During the mid-1980s, American car manufacturers switched from using sealed-beam headlights to aerodynamic headlight assemblies that were made from high-impact plastic. These new aerodynamic headlights contained replaceable bulbs, meaning that the whole headlight did not have to be replaced every time a bulb burnt out. The old sealed-beam units were made from glass and the entire headlight had to be changed when it burnt out. However, the headlight lens usually stayed clear throughout the lifespan of the unit. The modern plastic headlights, on the other hand, are prone to clouding over when they age and are expensive to replace. However, there are a few home remedies that you can perform on your headlights to restore their lustre.
Headlight Restoration Kits
Many auto parts stores now carry headlight restoration kits. Kits are made by many different manufacturers and usually contain a buffing pad, an attachment for your power drill, buffing compound made especially for plastic and instructions. If you use one of these kits, it is recommended that you protect the surrounding painted area around your headlight with painter's tape. The compound used and the high-speed turning of the buffing pad may cause damage to other surfaces.
If you do not wish to purchase a restoration kit or if you do not own a power drill, you can save some money and get good results with automotive wet/dry sandpaper, a spray bottle with water, rubbing compound or other polish and some microfiber cloths. Using sandpaper on your plastic headlights may seem harsh, but the grit on this type of automotive sandpaper is very fine, ranging from 800- to 2,000-grit. Remove all the imperfections and pits caused by rocks with the lowest grit paper, keeping the area wet with a spray bottle. The headlight surface will get smoother and clearer with each graduation of sandpaper, up to the highest grit. Polish the headlight surface to remove the fine scratches from the sandpaper. This method takes a lot of time and elbow grease, but it is effective.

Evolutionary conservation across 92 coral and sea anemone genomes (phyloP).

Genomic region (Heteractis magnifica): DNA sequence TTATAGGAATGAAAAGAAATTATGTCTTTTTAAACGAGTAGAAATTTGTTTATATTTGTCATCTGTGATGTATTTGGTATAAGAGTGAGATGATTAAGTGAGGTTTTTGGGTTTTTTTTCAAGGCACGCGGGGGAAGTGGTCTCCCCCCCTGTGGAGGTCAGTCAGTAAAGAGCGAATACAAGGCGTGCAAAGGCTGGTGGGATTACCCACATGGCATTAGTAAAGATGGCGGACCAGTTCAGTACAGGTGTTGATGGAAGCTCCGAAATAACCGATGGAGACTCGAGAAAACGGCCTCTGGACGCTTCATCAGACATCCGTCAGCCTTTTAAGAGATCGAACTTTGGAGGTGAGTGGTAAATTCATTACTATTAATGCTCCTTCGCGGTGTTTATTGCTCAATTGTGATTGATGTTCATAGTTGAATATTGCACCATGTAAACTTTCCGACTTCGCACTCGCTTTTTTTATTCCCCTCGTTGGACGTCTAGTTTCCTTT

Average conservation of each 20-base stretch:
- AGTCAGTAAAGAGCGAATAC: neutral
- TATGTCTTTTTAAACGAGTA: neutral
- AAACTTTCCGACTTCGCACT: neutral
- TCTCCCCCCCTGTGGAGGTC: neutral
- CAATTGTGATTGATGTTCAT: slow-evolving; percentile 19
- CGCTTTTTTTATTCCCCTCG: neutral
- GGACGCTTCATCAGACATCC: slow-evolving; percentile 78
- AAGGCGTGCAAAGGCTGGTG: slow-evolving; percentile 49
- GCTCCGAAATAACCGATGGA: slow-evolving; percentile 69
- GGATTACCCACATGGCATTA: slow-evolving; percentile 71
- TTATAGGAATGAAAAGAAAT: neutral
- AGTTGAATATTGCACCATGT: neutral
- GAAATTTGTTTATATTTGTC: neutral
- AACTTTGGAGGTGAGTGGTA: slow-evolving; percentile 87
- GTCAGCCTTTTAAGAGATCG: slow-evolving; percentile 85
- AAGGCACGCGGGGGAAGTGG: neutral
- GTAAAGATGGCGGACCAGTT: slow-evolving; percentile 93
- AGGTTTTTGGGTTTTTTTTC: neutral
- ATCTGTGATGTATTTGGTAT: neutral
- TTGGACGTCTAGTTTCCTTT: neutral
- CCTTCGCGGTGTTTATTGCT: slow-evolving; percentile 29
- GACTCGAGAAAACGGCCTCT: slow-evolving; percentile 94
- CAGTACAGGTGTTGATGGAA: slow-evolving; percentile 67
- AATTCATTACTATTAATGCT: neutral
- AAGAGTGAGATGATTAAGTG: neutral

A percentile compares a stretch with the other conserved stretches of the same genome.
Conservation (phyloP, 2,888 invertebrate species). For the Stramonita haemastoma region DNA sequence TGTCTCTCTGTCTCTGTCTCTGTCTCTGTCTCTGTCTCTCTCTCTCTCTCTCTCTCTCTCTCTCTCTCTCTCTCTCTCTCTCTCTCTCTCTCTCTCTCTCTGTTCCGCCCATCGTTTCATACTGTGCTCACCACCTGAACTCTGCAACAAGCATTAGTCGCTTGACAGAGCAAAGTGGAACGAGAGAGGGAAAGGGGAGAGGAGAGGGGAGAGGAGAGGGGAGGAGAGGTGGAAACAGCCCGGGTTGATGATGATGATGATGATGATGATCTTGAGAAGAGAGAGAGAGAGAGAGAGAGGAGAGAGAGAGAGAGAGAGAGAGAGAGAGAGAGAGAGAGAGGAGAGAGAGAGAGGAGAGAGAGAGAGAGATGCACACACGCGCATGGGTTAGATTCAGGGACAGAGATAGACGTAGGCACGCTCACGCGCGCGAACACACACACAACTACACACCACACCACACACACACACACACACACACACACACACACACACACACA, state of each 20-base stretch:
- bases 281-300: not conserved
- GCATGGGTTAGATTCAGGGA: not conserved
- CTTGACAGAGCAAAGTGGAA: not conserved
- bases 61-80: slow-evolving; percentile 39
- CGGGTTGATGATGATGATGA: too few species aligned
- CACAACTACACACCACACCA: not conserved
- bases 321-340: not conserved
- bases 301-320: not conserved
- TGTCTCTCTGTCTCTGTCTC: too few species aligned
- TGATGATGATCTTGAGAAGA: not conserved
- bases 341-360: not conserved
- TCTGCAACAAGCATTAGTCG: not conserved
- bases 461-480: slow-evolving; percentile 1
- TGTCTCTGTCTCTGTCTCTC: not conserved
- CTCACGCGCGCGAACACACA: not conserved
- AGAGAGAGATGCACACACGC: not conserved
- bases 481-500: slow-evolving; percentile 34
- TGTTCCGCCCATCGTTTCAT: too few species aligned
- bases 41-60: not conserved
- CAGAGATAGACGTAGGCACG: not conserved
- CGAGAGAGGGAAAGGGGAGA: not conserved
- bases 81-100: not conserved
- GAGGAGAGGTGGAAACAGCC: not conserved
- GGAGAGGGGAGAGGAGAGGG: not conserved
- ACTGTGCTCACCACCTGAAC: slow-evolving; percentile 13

Some plastic headlight lenses may be too far gone for any home remedy to correct. In this instance, the replacement of the headlight lens, or assembly, is in order. Replacing a headlight assembly is not as complicated as it sounds. The owner's manual of your particular vehicle may have all of the information you need. Open the manual to the bulb replacement section, since some headlight assemblies need to be temporarily removed from the vehicle to replace a faulty bulb. Simply place the bulb back into the new headlight assembly and affix it back to the vehicle, following the directions in the manual. If your owner's manual does not specify how to remove the headlight assembly, purchase a repair manual (available at auto parts stores) for your vehicle.